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RBC Letter

May 1953 — Vol. 34, No. 5 — The Crown

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When the curtain rises on the coronation it will be a curtain rising on a deep vista of history.

Not the least of the benefits of this ceremony is that life in the present takes on a profounder meaning in the larger context of time which its pageantry recalls.

The coronation is an act of the highest poetry in the Commonwealth's life, saddened on this occasion by the death in March of Queen Mary - widow of a King, mother of two Kings, and grandmother of the reigning Queen.

In relation to the Crown we are mystics. Our Queen is not a person exalted above us by Divine Right, nor a person of our own choosing. We have a part in her dignity, but she does not achieve that dignity at our will.

The Queen is the unimpeachable figure of all that is good in government; her crown is a symbol standing above creeds and parties. In a materialistic age, when the world is threatened by dangers never before known, the British Monarchy endures in noble strength. It is, in essence, the exaltation of dutiful example as opposed to the hazards of ruling by the mailed fist and the fleeting greatness of dictatorship.

One virtue in the coronation rites is that they are out of date. How could the stability and continuity of the national history be more impressively shown? Our Queen is crowned with the same ritual as that with which her predecessors have been crowned for more than a thousand years.

This is the oldest state ceremonial in Britain, and perhaps the oldest in the world. The first preserved ritual of an English coronation dates from the eighth century. There is one attributed to St. Dunstan, said to have been used by him at the coronation of King Ethelred in the year 978.

The forms are ancient, but the spirit embodied in them never grows old. That spirit is the solemn recognition of the sacred character alike of royalty and loyalty.

The Constitution

The coronation service epitomizes some salient features of the constitution, that unwritten constitution about which generations of philosophers, lawyers, historians and politicians have marvelled.

Our institutions, with all their unbroken historical continuity, are still extraordinarily flexible. A French writer remarked: "The English have left the different parts of their constitution just where the wave of history had deposited them." He might have carried on his metaphor by remarking that succeeding waves and ripples modify the constitution imperceptibly, so that only he who watches closely can detect changes or tell when and how they occur.

Out of all the beating of history on the shores of time has come for commonwealth countries the philosophy of responsible government: not representative government only, but that sort of responsible government which is given by. an executive accountable to a parliamentary majority, bound to heed the advice it receives from parliament.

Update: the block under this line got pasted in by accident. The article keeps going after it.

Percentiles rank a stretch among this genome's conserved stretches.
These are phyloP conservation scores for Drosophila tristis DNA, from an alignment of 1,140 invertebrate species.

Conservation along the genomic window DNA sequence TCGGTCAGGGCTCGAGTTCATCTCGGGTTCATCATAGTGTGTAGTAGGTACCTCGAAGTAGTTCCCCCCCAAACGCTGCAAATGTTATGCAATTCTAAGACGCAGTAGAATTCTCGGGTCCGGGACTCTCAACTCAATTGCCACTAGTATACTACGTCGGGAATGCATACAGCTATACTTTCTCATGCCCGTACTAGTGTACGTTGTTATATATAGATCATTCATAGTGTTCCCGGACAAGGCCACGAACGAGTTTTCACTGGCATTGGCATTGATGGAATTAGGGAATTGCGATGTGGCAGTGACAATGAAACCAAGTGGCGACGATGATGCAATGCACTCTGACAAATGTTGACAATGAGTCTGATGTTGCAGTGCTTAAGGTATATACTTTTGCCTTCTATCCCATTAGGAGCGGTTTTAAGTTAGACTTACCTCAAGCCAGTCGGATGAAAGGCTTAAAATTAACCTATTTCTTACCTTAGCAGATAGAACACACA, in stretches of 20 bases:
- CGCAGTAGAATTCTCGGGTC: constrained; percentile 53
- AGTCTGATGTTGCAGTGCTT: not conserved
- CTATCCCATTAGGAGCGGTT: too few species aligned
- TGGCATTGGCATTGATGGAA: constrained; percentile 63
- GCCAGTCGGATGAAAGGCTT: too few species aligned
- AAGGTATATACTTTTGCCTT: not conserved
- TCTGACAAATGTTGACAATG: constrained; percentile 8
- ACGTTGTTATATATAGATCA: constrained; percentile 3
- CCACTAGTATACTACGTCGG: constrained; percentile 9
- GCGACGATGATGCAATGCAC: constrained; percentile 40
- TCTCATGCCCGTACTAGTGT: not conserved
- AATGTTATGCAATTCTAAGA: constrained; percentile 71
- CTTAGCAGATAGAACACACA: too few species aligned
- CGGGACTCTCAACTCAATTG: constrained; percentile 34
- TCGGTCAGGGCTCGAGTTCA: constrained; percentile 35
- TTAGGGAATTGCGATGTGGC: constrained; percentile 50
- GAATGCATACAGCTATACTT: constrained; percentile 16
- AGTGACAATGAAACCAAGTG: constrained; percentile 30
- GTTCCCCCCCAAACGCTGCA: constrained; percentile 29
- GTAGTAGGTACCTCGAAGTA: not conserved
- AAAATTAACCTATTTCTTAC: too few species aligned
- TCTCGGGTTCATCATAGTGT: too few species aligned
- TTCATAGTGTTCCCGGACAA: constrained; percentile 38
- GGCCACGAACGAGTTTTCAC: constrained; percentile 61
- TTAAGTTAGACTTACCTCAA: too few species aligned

As head of such a government, the Queen has three rights, according to Walter Bagehot in his authoritative work The English Constitution. These rights are: the right to be consulted, the right to encourage, and the right to warn.

The acts, wishes and example of the sovereign are a real power in government. Parliaments and ministers pass, but the wearer of the Crown abides in life—long duty. W. E. Gladstone, who was four times Prime Minister of Britain, put it eloquently in his Gleanings of Past Years: "The Sovereign, as compared with her ministers, has, because she is the Sovereign, the advantages of long experience, wide survey, elevated position, and entire disconnection from the bias of party.

"There is not a doubt," Gladstone continued, "that the aggregate of direct influence normally exercised by the Sovereign upon the counsels and proceedings of her ministers is considerable in amount, tends to permanence and solidity of action, and confers much benefit on the country without in the smallest degree relieving the advisers of the Crown from their individual responsibility."

Casual readers of history may think that the sovereignty of the Crown has been whittled down to the vanishing point, but apparent encroachments upon the Crown have added to its true dignity. The formal powers of the Crown under Queen Elizabeth II are virtually the same as those which belonged to it under Edward VI. The Queen is still the supreme executive authority; the Queen in Parliament is still the supreme legislative authority; the Queen is still the "fountain of honour" and the "fountain of justice"; the Queen is still commander of the military forces of the realm.

It is pointed out by J. A. R. Marriott in English Political Institutions that the monarch's judgment in foreign affairs is "ripened by a continuous experience of affairs, such as no minister can possibly, under our party system, hope to enjoy."